The Ford Foundation has decided to virtually eliminate future funding of "public interest" law firms, a move the foundation admits could bring that area of consumer advocacy to a halt. The Washington Post has learned.

Ford, which has been by far the largest financial backer of public interest law groups, is making "termination" grants to the 10 law firms it funds regularly, and is working with those groups to help try and make them self-sustaining, a foundation official confirmed yesterday.

Although it is traditional for foundations to limit the number of years they finance individual organizations, many consumer advocates say the decision by Ford to eliminate all such funding at the same time will have a dramatic impact.

"This is happening at a time when these groups are finally managing to have an impact," said Ralph Nader, whose groups do not receive Ford money. "These public interest law groups have helped advance justice and give millions of unrepresented people access to important decision-making processes in our country."

Nader said remarks made by Henry Ford II when he resigned as head of the foundation in 1977 are at the root of the recent decision. "Ford said that the public interest law groups the foundation was funding were biting the hand that fed them, because they were challenging the corporations funding them," Nader said. attributed to the fact that these groups' very successes have made them controversial in the corporate circles that make up part of the foundation world's culture," Nader said.

The groups that have or will be affected by the Ford action are frequent intervenors in the complex proceedings that lead to creation or enforcement of government regulations.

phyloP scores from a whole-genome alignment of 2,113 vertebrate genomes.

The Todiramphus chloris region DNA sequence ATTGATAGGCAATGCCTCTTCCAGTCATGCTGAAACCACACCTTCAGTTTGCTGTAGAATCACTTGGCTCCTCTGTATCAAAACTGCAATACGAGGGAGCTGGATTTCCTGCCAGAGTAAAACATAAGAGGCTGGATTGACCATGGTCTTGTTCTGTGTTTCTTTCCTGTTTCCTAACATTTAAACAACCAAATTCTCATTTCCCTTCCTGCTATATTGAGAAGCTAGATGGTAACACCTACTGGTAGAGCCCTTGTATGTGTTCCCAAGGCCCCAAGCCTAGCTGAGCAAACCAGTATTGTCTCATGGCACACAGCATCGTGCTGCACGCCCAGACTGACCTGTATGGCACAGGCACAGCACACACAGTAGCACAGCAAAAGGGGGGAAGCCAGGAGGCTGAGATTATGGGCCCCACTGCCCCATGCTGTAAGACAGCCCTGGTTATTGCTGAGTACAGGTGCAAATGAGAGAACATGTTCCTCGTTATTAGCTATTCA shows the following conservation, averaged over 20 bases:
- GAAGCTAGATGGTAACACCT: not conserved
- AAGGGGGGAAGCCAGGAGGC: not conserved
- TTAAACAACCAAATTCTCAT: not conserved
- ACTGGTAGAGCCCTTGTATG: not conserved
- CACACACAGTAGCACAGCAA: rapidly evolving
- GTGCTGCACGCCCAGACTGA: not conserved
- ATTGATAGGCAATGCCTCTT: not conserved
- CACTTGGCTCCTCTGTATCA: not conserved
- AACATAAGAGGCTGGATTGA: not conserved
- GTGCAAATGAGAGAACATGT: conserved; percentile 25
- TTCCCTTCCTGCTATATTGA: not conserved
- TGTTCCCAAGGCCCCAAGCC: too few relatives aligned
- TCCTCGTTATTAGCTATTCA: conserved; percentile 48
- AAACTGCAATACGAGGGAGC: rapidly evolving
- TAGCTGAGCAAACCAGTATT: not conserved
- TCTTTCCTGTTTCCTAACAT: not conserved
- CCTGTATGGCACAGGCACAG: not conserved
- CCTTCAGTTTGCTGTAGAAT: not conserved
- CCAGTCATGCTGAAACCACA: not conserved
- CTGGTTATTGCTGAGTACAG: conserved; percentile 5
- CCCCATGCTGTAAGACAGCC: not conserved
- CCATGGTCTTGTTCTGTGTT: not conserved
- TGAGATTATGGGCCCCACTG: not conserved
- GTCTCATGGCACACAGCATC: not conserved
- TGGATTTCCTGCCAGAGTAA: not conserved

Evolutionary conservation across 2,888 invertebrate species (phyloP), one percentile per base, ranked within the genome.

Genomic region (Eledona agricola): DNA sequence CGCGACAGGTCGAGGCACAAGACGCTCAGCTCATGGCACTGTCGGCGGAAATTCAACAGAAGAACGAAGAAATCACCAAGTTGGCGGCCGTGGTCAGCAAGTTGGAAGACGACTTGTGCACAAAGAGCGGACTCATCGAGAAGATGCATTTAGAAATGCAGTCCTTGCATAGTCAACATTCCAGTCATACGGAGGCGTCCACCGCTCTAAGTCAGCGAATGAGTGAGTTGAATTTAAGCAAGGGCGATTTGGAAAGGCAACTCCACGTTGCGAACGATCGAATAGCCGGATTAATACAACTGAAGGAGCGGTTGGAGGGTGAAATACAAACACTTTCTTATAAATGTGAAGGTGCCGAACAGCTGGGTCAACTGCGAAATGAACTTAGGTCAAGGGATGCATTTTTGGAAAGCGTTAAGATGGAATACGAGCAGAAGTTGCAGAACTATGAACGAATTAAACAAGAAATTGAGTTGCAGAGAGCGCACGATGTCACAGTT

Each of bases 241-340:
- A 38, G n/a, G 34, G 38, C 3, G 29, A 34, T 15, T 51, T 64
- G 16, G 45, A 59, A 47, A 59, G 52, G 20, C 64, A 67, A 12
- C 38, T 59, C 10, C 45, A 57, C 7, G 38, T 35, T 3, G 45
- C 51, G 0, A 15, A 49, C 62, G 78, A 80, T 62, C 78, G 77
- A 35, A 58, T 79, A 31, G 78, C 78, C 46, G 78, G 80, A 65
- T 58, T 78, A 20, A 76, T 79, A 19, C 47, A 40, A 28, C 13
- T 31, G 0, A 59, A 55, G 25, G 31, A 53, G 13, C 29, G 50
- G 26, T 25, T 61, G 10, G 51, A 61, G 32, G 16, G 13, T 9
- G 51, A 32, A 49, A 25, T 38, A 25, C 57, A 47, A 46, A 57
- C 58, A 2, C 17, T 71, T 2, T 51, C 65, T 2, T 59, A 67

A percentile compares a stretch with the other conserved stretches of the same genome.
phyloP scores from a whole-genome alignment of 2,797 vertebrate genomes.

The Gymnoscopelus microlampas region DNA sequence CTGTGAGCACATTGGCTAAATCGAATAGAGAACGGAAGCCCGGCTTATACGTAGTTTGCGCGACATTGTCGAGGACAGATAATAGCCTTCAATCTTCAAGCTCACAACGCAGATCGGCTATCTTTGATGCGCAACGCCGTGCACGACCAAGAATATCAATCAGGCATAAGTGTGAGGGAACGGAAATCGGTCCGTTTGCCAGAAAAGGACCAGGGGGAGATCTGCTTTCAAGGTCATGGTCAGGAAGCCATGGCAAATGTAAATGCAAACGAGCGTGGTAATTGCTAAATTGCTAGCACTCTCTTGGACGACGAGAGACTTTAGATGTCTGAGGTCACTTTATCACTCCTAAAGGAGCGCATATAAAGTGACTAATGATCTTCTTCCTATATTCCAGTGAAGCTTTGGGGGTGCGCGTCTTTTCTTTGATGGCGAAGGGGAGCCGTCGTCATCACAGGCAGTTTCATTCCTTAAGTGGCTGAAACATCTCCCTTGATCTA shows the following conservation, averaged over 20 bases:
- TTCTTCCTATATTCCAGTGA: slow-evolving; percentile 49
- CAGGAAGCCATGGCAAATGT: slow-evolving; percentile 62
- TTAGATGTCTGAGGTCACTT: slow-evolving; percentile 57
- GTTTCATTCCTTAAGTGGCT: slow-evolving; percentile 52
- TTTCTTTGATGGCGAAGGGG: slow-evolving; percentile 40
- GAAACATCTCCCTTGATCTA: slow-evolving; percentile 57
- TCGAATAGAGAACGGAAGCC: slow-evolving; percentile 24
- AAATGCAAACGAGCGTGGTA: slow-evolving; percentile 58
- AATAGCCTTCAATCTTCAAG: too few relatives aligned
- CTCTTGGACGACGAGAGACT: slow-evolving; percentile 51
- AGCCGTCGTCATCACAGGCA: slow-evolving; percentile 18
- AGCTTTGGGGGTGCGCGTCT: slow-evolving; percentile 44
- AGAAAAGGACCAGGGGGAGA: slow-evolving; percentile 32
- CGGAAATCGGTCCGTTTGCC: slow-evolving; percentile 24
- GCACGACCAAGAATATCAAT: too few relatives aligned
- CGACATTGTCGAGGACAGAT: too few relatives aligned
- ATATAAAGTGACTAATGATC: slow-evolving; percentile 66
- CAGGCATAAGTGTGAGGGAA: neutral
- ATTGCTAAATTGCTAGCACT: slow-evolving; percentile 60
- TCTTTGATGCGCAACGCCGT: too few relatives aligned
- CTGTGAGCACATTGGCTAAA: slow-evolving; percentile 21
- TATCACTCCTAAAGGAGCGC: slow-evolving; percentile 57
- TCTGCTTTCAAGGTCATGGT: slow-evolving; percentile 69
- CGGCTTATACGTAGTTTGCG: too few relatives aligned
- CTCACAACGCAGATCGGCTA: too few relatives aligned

The 10 groups now directly funded by Ford are Center for Law in Public Interest, Environmental Defense Fund, Sierra Club Legal Defense, Natural Resources Defense Counsel, Institute for Public Interest Representation, Center for Law and Public Policy, Citizens Communication Center, Public Advocates, Education Law Center and Center for Law and Public Policy.

Most of the representatives of the 10 firms affected are quick to point out that the Ford Foundation has virtually carried public interest law funding by itself for the past decade.

"Ford has probably given grants and kept organizations like ours going longer than any other foundation," said Nolan Bowie of the Washington-based Citizen Communications Center. "The real tragedy is that public interest law has so little other funding."

Bowie's group receives what amounts to almost 90 percent of its $250,000 annual budget from Ford, and was told last week that the next grant will likely be the last, and that it will also probably be smaller than those of the past.

"We're needed more than ever before, and our future is dismal," Bowie said, pointing to several cases upcoming at the Federal Communication Commission that the CCC has plans to intervene in.

Ford official Sanford Jaffe said the foundation is trying "to work with all our grantees to revise ways in which they can be self-sustaining institutions, to develop financial plans and to depend on other fundraising."

Jaffe denied the claims of some consumer advocates that the action is being taken because of corporate pressures to grant money in less controversial areas like education and minority programs.

Herb Semmel of the Center for Law and Policy said his group for the past few years begun to diversity its funding to the point where Ford money now represents only 60 per cent of its budget.

"But the wonderful thing that will be lost, even if we do get funds from other sources, will be the ability to be innovative," he said. "Ford funding wasn't limited to specific projects, and didn't have to ask permission . . . to explore new areas."

"If no one else comes forward, Semmel said, public interest law will be nothing but a shadow of itself in two years."